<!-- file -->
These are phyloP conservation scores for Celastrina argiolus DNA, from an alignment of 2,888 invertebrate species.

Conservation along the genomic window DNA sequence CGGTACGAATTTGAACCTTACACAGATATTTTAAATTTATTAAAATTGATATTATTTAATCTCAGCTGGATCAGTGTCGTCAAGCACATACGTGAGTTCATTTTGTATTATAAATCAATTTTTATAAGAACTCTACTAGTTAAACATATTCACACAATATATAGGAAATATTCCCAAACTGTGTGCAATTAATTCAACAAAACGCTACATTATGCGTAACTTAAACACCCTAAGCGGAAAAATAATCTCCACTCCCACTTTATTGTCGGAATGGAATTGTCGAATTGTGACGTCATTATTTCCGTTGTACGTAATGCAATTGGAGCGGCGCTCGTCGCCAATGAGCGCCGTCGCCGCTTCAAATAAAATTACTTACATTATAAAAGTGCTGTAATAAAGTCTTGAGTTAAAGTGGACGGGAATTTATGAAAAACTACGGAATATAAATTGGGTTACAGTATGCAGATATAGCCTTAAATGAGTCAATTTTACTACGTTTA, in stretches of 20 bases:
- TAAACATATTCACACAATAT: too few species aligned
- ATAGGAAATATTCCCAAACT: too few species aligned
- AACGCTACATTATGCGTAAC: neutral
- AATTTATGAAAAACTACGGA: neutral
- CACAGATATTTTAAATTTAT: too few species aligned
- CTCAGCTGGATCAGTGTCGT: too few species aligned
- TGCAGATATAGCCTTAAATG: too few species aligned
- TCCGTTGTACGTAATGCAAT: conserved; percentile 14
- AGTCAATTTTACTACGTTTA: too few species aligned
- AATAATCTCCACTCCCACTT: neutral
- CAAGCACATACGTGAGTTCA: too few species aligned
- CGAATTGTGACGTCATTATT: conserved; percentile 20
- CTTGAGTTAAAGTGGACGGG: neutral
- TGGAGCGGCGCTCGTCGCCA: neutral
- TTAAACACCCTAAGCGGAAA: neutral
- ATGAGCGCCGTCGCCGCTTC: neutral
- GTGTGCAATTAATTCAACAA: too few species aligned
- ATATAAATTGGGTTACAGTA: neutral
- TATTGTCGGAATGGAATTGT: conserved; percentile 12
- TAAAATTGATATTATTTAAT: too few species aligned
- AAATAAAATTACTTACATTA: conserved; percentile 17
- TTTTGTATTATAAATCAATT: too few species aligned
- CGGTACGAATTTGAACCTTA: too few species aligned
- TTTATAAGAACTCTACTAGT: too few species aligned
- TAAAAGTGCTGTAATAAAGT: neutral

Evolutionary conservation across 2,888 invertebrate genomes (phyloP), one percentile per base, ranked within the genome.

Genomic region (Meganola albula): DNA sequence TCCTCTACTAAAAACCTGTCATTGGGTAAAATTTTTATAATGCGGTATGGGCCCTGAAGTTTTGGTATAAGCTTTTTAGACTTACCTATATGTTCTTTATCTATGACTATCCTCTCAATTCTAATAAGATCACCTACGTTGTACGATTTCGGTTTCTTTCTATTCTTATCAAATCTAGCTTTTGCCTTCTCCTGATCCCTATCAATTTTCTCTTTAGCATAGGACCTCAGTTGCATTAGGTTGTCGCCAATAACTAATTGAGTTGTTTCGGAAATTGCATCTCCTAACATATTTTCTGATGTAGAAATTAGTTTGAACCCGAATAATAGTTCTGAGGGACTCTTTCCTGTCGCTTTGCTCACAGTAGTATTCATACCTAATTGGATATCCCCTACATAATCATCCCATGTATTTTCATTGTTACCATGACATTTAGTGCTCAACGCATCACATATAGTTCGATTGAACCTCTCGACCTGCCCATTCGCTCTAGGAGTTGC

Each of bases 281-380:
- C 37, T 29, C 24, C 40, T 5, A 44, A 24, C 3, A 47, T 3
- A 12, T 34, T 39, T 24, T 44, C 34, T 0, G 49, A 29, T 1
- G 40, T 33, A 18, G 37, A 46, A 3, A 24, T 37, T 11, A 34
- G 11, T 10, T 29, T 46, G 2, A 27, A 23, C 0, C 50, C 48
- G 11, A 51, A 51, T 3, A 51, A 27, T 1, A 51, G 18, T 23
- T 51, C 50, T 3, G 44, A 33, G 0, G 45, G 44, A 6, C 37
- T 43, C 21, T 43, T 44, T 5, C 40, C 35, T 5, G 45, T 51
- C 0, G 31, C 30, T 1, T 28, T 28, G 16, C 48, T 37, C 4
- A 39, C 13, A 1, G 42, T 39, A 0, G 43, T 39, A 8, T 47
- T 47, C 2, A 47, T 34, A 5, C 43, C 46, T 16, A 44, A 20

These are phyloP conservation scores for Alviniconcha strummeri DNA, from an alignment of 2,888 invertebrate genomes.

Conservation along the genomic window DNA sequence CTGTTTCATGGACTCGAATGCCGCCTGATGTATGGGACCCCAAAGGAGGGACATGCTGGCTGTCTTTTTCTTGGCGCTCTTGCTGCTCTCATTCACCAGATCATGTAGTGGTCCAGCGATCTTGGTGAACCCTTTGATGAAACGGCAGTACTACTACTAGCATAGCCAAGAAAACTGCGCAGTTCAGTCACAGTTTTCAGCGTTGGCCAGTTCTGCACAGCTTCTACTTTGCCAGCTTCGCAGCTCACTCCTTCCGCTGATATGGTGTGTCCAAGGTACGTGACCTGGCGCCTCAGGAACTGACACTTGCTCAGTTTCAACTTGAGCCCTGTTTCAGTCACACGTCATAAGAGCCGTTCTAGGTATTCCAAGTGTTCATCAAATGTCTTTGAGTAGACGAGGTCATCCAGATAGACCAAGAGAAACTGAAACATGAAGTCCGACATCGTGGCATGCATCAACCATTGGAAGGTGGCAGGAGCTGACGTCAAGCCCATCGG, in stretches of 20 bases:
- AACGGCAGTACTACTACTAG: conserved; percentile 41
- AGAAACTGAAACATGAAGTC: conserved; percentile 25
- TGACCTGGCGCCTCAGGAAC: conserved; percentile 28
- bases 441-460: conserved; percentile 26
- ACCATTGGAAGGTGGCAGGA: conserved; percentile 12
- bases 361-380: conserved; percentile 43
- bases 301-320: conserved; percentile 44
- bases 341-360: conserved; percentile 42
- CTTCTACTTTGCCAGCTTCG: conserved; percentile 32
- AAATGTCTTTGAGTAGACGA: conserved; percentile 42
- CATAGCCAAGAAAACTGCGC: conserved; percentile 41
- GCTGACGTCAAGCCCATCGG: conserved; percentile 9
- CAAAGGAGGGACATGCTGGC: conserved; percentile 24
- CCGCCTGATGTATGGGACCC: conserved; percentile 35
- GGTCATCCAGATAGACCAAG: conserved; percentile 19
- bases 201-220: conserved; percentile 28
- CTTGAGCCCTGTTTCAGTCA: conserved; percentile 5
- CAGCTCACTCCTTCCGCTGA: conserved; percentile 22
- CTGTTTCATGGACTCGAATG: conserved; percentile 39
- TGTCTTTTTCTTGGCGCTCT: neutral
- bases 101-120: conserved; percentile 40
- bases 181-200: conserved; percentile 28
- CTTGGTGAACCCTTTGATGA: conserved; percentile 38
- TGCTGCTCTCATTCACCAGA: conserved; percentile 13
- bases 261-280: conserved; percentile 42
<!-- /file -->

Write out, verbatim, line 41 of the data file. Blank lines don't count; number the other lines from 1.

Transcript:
These are phyloP conservation scores for Alviniconcha strummeri DNA, from an alignment of 2,888 invertebrate genomes.